The State of Autofac
Autofac is a pretty popular inversion of control container for .NET. Core Autofac is approaching 10 million NuGet downloads. There are over 20 extension packages that are part of the GitHub Autofac organization supporting everything from .NET Core to MVC/Web API to Service Fabric.
The thing is… the whole project is effectively run by just two people who are not actually full-time developers on Autofac. It’s just me and Alex Meyer-Gleaves doing the best we can to:
- Answer questions on StackOverflow, Gitter, the mailing list, GitHub issues lists, and other areas people ask for help.
- Address new and existing issues in core Autofac and all the extension libraries.
- Make ongoing improvements and enhancements including adding new extension libraries as demand comes up.
All of that happens in the “spare time” between full-time jobs, family obligations, and trying to maintain an otherwise decent work/life balance.
We get a few pull requests, but IoC/DI integration is tricky business. Small changes can introduce pretty big penalties when it comes to app performance. To that end, we probably don’t get quite as many PRs as you might think, and when we do there’s a lot of analysis that has to go into many of them to ensure we’re not inadvertently breaking something.
We Need Help!
There’s a lot to maintain and we’re spread thin. We’re looking for people willing to step up and own some of the Autofac extensions and integrations. If we can focus on core Autofac and core extensions we’ll make better headway on things like fixing up the decorator syntax or addressing some of the longer-running issues that aren’t five-minute fixes.
If you become an owner on one of the extensions, you’ll be responsible for:
- Bug fixes and enhancements: Issues submitted to the extension library’s repository need to be addressed. Determine if the issue is a bug or not, determine if the enhancement request fits with the library or not, etc.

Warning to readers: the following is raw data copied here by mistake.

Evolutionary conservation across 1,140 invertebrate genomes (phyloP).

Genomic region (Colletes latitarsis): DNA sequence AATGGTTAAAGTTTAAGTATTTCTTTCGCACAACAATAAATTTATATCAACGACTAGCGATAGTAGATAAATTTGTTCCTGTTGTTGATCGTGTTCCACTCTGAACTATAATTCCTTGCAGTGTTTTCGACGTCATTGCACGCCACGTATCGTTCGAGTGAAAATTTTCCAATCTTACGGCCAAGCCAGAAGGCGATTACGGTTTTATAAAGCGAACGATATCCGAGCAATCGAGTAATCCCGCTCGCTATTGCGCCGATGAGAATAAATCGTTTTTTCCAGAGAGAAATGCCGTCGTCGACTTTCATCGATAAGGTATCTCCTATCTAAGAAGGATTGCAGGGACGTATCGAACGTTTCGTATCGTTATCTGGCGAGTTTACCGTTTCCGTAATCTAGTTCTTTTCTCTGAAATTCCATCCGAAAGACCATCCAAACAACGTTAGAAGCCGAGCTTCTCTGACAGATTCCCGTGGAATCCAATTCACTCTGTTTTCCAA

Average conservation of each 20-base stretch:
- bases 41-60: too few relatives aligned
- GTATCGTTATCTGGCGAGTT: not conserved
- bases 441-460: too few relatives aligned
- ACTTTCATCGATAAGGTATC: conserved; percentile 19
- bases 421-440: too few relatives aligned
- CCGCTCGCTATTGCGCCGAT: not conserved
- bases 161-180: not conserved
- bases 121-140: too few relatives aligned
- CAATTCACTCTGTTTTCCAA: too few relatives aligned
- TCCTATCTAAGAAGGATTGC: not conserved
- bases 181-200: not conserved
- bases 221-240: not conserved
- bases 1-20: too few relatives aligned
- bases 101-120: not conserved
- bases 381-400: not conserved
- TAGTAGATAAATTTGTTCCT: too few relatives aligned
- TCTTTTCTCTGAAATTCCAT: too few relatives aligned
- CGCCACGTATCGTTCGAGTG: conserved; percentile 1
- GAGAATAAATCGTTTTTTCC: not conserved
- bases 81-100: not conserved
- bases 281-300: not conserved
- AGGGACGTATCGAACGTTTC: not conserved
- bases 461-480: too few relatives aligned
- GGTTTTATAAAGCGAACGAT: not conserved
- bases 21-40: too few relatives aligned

- API design: Lots of people rely on Autofac and its extensions, you can’t change the signature of methods or introduce breaking changes without a lot of forethought.
- Requirements determination: Part of the job of an owner is to decide whether a library should support a particular function. You’ll need to make sure fixes and enhancements fit within the bounds of being willing/able to back it with long term support. Is a fix or enhancement worth addressing?
Support: Answering questions by actively monitoring
autofactagged questions on StackOverflow, in Gitter, and on the mailing list.
- Documentation: Changes to the extension or FAQs get documented so future folks can refer to the docs.
- Examples: There’s an examples repo that shows simple usage of most extensions.
You won’t just be handed a big lump of code and left on your own, but you’ll be considered a primary owner of the extension and you’ll work with Alex and I to bring things forward. It’s a commitment. We’re looking for owners.
If you’re interested, take a look at the list of extension libraries and pick one you think you’d like to take on. Smaller libraries that might be good candidates are Autofac.Extras.Moq, Autofac.Extras.FakeItEasy, Autofac.Mef, and Autofac.Extras.MvvmCross. Feel free to look at others, these are just examples.
Let us know by filing an issue on the repo or tweeting
@AutofacIoC. It’ll help if you let us know a little about yourself, any open source work you may be involved in, that sort of thing. It’s not really a job interview, but we are a team so knowing if you’ll be a team fit is valuable.
Not Interested in Owning?
That’s fine, it’s a lot to take on. We’d love your PRs that solve existing issues with a mind toward non-breaking changes. Especially in some of the lesser-used libraries, there’s definitely some TLC needed.